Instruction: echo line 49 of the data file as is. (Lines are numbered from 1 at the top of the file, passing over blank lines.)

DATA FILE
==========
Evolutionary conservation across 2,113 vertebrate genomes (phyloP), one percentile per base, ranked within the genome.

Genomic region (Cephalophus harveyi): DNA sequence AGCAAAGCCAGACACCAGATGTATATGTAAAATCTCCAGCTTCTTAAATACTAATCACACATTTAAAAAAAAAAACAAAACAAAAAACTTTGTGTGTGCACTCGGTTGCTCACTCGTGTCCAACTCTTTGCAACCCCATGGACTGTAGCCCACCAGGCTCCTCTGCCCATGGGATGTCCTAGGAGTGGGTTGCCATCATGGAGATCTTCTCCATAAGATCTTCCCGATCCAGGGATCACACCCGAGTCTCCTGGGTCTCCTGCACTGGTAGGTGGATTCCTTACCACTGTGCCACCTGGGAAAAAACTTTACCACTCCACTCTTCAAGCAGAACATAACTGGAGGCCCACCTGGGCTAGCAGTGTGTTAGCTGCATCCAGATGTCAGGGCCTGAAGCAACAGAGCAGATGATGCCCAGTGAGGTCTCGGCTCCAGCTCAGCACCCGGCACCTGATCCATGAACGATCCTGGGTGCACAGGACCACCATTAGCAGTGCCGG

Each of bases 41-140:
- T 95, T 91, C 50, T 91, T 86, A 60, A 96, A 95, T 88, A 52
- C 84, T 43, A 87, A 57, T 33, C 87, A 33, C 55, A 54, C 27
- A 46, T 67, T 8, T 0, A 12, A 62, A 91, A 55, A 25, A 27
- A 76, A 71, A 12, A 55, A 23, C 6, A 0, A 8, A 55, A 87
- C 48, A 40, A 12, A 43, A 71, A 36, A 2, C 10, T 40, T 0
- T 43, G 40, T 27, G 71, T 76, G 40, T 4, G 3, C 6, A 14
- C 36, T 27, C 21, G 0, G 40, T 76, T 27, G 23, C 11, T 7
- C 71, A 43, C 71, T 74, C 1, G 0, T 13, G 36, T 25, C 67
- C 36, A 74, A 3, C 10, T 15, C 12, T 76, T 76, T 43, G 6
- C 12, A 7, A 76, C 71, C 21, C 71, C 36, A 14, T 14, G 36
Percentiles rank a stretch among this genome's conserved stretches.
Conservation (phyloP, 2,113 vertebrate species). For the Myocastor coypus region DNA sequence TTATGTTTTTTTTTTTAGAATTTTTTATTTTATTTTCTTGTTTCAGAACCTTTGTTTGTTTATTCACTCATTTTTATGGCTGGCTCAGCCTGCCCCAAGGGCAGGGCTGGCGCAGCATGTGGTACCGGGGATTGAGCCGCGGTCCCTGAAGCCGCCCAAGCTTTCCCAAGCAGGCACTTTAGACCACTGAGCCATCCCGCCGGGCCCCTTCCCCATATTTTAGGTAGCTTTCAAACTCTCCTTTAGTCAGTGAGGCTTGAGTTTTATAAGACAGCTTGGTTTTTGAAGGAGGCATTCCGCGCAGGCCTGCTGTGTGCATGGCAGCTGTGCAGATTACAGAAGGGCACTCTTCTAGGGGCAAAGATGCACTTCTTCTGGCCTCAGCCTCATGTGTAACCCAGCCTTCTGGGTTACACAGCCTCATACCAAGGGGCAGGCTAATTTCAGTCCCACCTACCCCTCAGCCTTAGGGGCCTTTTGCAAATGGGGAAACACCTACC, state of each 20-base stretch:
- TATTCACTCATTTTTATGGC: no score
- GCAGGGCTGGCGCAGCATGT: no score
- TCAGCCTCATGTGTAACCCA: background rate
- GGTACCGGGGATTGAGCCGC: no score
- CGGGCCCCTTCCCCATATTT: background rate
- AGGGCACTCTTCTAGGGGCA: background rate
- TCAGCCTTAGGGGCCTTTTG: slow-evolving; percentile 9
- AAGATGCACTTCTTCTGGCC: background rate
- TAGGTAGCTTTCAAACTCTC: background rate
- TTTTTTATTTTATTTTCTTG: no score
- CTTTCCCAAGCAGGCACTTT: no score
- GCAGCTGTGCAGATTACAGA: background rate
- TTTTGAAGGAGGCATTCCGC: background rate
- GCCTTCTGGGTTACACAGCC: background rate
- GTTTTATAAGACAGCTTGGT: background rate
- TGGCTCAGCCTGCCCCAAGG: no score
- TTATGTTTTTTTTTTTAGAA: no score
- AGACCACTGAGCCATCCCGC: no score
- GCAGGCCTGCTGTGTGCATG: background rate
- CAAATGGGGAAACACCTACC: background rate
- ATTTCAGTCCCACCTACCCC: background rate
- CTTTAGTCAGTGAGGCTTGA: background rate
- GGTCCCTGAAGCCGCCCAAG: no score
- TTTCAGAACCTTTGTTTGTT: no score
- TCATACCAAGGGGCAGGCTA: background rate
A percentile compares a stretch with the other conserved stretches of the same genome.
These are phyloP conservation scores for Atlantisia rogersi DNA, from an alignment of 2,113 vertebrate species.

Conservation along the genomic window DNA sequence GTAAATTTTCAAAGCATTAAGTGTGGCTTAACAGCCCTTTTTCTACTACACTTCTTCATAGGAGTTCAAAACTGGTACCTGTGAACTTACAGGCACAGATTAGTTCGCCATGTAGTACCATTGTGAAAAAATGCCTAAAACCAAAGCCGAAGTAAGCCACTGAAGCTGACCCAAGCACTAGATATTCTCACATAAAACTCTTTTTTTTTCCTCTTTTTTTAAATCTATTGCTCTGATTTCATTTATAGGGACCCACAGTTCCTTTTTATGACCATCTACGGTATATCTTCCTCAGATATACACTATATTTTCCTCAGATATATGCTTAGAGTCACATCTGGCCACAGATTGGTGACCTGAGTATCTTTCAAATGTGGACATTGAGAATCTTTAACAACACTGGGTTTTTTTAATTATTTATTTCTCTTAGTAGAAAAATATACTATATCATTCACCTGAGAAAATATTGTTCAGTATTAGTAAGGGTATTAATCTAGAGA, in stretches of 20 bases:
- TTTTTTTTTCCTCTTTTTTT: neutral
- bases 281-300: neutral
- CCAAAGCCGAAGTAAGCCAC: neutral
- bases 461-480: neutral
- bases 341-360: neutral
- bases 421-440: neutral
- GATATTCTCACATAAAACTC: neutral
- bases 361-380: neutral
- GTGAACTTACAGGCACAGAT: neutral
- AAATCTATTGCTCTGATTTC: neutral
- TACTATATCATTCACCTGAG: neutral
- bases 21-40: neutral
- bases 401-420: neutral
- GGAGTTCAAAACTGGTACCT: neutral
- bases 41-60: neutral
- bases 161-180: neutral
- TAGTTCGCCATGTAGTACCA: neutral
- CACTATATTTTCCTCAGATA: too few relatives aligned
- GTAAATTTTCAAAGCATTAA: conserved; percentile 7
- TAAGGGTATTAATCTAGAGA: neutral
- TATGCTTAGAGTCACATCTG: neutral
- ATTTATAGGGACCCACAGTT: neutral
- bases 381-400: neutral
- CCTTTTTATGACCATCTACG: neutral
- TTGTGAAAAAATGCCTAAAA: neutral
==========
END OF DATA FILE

- bases 421-440: neutral